Comments On EPA Soot Proposal Are Due In March
As Connecting the Dots reported earlier this year, the U.S. Environmental Protection Agency (EPA) has proposed a rule to tighten limits on fine particle pollution, or soot, which largely comes from burning fossil fuels. Public feedback on this proposed regulation are due March 28, 2023.
MSCI companies should weigh in if they believe this proposed regulation could affect their operations, employees, or community. Click here for instructions about submitting comments and here for additional background on how to structure comments to the EPA.
If implemented as currently written, the proposed rule would limit how much of the pollutant can be in the air on average to a concentration of somewhere between nine and 10 micrograms per cubic meter annually, down from 12 micrograms under a previous standard that was put into place by the Trump administration. The EPA is also considering looser standards of up to 11 micrograms per cubic meter and stricter standards of as low as eight micrograms per cubic meter.
The National Association of Manufacturers (NAM) has argued the United States already has strong air standards in place — standards that numerous regions of the country are still working to meet — and that the EPA should not change air permitting rules before meeting those current standards.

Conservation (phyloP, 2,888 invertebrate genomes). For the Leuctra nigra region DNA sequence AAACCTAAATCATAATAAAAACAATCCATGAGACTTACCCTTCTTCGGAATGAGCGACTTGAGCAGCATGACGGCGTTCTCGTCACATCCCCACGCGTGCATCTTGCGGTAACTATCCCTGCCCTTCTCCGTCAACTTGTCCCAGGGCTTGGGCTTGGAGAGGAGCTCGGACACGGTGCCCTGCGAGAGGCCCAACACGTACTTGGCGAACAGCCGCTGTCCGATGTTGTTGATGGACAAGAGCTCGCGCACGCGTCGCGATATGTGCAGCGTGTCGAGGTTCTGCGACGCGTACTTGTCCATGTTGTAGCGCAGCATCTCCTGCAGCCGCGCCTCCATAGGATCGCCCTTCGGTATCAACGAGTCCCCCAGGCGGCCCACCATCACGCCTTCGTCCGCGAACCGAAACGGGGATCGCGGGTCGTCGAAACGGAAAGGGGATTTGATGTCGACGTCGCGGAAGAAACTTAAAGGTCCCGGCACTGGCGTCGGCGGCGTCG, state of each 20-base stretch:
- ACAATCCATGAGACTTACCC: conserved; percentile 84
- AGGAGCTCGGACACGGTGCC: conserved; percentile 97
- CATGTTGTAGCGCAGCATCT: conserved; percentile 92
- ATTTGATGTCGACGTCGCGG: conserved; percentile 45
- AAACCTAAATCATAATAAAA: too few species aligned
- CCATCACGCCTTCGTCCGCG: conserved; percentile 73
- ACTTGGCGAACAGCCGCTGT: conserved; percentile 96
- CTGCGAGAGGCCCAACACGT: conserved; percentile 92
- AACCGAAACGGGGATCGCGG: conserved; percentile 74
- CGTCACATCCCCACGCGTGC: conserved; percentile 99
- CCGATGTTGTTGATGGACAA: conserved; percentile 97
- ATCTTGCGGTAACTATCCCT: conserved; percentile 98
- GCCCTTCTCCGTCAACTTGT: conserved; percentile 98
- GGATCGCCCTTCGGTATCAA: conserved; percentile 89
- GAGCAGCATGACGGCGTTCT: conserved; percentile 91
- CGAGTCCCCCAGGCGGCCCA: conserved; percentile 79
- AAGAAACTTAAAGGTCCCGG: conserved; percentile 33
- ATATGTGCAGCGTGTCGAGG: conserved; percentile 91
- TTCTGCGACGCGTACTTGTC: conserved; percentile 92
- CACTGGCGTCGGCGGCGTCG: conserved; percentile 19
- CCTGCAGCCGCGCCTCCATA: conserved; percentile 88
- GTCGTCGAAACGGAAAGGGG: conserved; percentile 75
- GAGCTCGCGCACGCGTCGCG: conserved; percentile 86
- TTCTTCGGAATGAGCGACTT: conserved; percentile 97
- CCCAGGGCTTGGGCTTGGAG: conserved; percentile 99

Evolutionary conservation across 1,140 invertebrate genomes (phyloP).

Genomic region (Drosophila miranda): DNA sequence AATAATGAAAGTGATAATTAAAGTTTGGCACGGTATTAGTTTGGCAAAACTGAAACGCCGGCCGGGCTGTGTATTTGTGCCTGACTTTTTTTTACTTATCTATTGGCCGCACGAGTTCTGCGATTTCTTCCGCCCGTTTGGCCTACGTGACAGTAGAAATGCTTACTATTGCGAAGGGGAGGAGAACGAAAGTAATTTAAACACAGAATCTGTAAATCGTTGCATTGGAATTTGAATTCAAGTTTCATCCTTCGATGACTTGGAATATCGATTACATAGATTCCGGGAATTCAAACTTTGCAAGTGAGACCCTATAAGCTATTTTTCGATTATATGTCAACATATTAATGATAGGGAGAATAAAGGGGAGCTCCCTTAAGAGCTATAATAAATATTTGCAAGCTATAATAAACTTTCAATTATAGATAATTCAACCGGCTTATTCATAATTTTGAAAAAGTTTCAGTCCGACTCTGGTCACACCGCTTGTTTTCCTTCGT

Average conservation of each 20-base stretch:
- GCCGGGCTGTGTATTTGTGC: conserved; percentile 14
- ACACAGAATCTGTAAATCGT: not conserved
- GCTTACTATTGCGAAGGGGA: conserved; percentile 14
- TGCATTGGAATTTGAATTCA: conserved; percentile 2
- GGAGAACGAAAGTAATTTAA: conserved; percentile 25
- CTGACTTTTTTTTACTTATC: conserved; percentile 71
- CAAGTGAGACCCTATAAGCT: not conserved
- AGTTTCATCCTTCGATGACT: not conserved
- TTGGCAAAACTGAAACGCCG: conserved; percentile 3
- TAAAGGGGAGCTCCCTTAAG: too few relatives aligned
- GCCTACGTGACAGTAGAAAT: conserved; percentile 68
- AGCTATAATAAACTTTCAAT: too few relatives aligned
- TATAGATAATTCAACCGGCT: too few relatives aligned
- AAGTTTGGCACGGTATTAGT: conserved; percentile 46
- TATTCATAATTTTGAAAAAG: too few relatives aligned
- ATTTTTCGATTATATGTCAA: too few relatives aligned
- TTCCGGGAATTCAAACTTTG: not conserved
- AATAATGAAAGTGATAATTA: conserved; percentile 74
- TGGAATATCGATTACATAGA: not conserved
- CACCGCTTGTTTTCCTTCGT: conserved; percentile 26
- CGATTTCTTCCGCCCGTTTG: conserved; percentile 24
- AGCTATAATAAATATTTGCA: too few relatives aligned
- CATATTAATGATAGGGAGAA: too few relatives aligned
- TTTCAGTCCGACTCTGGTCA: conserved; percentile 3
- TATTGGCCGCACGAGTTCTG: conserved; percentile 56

The NAM also has noted that, for years, the manufacturing and metals industries have been developing smart, innovative ways to use energy, water, and other resources more sustainably — all while boosting economic growth and creating good jobs.
The new regulations proposed by the EPA could be devastating for companies and for the climate by:
- Draining resources from innovative manufacturers and imposing additional hurdles to the investment in research and development that fuels progress in energy efficiency and climate action;
- Making permitting harder, which also would jeopardize new clean energy projects that the United States needs to address climate change; and
- Hindering the reshoring of U.S. jobs, which will lead to less clean manufacturing in the United States.
Rather than imposing new, unnecessary obligations on manufacturers, the federal government should focus on enforcing the strong regulations that are already in place and give manufacturers the space to find better solutions. The business community, led by NAM, has called on Congress to oppose these harmful regulations.
The industrial metals community can support this effort by sending an email to decisionmakers in Washington, explaining the real impact this damaging proposal would have on industrial metals companies and climate and urging them to stand up against unnecessary regulations. Click here to do so.